While his boss dukes it out with Bibi Netanyahu, Vice President Joe Biden is being sent to Mexico and Honduras to talk drug wars and to vet the three candidates vying to replace Mexican President Felipe Calderon.
Calderon can’t run again because of term limits. The July 1 election will feature Andres Manuel Lopez Obrador, the socialist beaten by Calderon in 2006; Josefina Vázquez Mota, a member of Calderon’s center-right National Action Party and once his education secretary; and Enrique Peña Nieto, a member of the center-left PRI, which ruled Mexico for more than 70 years before Vicente Fox won the presidency in 2000.
In previewing the vice president’s trip on a conference call for reporters Thursday afternoon, senior officials said that Biden will be meeting with all of the candidates as well as the current Mexican leader.
“While we’re in Mexico, the Vice President will also sit down with each of Mexico’s three major party presidential candidates — in alphabetical order, I might add — to reaffirm the United States’ commitment to respecting Mexico’s democratic process in a totally impartial manner,” said Biden’s National Security Adviser Tony Blinken. “He looks very much forward to hearing from each of the candidates their views on the issues most important in Mexico and to Mexicans, and to the future of the bilateral relationship.”
In Washington a few months ago, Lopez Obrador criticized the Obama administration for putting military aid to Mexico over development aid and not helping immigrants enough. He said the two countries have to “substantially change” their relationship.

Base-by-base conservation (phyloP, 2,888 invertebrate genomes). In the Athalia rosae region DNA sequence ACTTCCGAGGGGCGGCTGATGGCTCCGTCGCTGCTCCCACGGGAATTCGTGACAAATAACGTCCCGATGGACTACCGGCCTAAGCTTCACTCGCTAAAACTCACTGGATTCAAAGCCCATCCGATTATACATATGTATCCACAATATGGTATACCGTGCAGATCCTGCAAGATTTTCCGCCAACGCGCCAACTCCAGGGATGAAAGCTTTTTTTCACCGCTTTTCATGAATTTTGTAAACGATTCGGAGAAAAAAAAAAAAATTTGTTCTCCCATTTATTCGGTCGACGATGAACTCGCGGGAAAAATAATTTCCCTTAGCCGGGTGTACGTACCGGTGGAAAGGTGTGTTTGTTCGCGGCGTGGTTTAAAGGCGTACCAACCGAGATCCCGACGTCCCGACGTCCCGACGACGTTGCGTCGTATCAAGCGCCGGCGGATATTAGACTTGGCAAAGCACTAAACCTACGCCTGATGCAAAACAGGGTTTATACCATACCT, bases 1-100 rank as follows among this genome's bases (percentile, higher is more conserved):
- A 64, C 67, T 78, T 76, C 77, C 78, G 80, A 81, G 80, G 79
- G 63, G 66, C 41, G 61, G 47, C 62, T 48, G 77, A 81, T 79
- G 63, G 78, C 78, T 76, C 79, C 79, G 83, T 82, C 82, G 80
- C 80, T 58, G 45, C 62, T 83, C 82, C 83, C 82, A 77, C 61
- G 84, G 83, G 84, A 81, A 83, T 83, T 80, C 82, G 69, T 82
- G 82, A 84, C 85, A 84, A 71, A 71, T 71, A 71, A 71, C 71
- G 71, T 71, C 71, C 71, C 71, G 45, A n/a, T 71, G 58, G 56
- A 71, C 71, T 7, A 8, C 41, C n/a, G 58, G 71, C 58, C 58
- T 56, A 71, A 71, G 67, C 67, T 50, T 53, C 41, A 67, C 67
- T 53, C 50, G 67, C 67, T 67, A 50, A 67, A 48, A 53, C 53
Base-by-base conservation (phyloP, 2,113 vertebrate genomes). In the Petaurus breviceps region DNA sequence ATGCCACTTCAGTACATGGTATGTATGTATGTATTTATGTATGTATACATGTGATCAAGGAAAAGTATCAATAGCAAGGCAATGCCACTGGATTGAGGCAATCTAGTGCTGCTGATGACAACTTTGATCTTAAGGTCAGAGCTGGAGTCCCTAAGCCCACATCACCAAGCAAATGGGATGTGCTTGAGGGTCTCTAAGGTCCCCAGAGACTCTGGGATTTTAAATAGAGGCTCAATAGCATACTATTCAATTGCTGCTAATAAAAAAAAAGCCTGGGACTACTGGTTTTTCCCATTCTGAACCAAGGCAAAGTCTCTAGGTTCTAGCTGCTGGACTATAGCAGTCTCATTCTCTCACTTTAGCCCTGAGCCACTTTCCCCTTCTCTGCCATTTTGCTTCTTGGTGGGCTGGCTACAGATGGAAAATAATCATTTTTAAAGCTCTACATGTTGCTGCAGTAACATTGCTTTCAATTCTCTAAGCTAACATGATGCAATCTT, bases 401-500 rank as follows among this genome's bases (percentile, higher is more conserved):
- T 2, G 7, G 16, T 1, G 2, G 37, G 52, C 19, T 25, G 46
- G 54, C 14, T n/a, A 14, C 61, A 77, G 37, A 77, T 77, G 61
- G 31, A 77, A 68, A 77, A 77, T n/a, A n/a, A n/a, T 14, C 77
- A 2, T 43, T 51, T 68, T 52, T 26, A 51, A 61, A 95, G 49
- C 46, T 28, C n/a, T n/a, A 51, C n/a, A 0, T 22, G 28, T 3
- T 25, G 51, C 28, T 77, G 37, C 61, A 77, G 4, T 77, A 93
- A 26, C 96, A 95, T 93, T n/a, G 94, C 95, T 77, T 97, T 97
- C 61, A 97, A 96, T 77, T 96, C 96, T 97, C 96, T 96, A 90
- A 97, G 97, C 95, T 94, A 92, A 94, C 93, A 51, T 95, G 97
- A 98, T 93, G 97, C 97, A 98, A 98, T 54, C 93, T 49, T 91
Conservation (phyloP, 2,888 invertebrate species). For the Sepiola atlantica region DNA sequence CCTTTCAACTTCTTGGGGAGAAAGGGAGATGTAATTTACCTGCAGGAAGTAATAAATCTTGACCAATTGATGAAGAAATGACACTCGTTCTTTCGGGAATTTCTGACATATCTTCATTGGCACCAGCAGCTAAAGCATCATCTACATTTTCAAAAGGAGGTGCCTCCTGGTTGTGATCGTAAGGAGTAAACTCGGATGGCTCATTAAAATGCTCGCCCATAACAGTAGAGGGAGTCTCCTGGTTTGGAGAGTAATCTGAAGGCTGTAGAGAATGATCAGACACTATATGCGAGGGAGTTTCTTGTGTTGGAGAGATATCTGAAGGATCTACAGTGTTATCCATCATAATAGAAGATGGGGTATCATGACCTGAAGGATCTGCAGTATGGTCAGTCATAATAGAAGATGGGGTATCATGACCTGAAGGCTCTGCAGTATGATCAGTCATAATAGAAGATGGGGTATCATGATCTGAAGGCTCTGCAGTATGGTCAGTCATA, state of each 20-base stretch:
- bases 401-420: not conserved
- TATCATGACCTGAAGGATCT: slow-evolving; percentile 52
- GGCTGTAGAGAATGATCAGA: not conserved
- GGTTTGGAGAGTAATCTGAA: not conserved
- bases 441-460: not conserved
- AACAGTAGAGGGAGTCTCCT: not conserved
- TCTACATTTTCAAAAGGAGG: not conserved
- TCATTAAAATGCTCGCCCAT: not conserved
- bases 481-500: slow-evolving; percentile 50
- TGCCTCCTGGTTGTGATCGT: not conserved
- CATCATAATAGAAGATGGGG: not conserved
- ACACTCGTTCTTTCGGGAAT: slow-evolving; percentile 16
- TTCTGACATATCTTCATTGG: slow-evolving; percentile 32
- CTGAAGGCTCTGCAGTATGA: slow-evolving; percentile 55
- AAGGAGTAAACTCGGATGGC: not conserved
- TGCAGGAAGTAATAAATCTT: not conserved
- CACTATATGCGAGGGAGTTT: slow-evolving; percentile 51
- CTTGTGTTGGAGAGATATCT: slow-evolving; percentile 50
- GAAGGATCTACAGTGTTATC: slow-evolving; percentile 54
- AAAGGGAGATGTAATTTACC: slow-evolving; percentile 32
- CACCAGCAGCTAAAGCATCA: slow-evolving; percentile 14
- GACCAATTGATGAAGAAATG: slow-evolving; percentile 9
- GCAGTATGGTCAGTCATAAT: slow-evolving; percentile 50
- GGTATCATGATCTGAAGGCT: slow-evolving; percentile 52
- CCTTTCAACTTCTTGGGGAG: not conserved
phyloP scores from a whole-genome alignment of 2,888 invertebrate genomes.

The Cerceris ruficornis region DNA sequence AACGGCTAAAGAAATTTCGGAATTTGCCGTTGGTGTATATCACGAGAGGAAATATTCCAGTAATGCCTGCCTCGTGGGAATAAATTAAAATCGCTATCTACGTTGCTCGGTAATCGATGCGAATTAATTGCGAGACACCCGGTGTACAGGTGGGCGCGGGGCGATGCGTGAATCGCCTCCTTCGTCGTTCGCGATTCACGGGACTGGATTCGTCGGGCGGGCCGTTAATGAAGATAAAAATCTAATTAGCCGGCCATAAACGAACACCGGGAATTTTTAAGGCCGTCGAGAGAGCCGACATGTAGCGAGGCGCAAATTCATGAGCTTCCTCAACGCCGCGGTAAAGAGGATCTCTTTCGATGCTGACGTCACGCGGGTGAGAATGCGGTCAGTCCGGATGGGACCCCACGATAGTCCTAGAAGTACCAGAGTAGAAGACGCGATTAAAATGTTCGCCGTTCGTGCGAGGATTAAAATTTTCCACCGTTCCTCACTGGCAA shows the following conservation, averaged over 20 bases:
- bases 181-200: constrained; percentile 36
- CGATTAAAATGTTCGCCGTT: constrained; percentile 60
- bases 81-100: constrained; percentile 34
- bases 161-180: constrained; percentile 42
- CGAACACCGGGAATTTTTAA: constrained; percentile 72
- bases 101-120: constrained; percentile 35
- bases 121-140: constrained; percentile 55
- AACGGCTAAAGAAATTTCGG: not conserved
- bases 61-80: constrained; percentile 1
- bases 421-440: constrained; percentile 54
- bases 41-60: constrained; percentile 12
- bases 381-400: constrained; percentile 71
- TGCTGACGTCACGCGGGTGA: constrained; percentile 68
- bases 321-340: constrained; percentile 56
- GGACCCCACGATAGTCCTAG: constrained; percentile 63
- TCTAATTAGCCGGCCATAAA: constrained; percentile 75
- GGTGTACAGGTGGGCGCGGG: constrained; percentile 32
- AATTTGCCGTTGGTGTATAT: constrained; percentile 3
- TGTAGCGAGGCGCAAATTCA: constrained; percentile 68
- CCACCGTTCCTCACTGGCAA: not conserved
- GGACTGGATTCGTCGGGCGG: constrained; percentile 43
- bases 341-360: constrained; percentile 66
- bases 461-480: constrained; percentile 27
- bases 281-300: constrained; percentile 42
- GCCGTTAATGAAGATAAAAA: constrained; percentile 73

Lopez Obrador still insists that he actually beat Calderon in 2006.
“[Biden will] underscore to each that the United States will continuing working with President Calderón and his administration until the final day that they’re in office, and that we look very much forward to working with whomever the Mexican people elect as their next President,” Blinken added.
On Tuesday, Biden will meet with Honduras President Porfirio Lobo, who was elected after the ouster of Manuel Zelaya. The Obama administration stood by the leftist leader in the days after the coup, cutting off aid to the Central American country after it refused to reinstate Zelaya.
“The meeting there provides an opportunity to reaffirm the United States’ strong support for the tremendous leadership President Lobo has displayed in advancing national reconciliation and democratic and constitutional order,” Blinken said.
The officials refused to address a question about Sen. John McCain’s (R-Ariz.) recent comment that “at least one candidate” in the Mexican presidential election would throw in the towel against the violent drug cartels that have sent Mexico’s murder rate skyrocketing.
Peña Nieto has said he’ll scale back the military effort against the cartels; Calderon maintains that a military approach has been needed to counter corruption at the local police level. Cartels have been known to bully people into voting for PRI candidates.
“As Tony has made clear, by sitting down with the three presidential — the major party presidential candidates of Mexico to hear their views of the issues facing Mexico today and of the future of the U.S.-Mexico relationship, which, again, is one of our most important relationships in the world, the Vice President wants to send a very clear message that this administration is prepared to work with the next democratically elected leader of Mexico,” said Senior Director for Western Hemisphere Affairs Dan Restrepo.
One of the State Department cables dumped by WikiLeaks last year said that Peña Nieto “is often referred to as the ‘next president of Mexico.'”
Calderon’s predecessor, meanwhile, was in Hollywood last night, explaining to TMZ why Mexican Coke — which is made with cane sugar instead of corn syrup — is better than American Coke.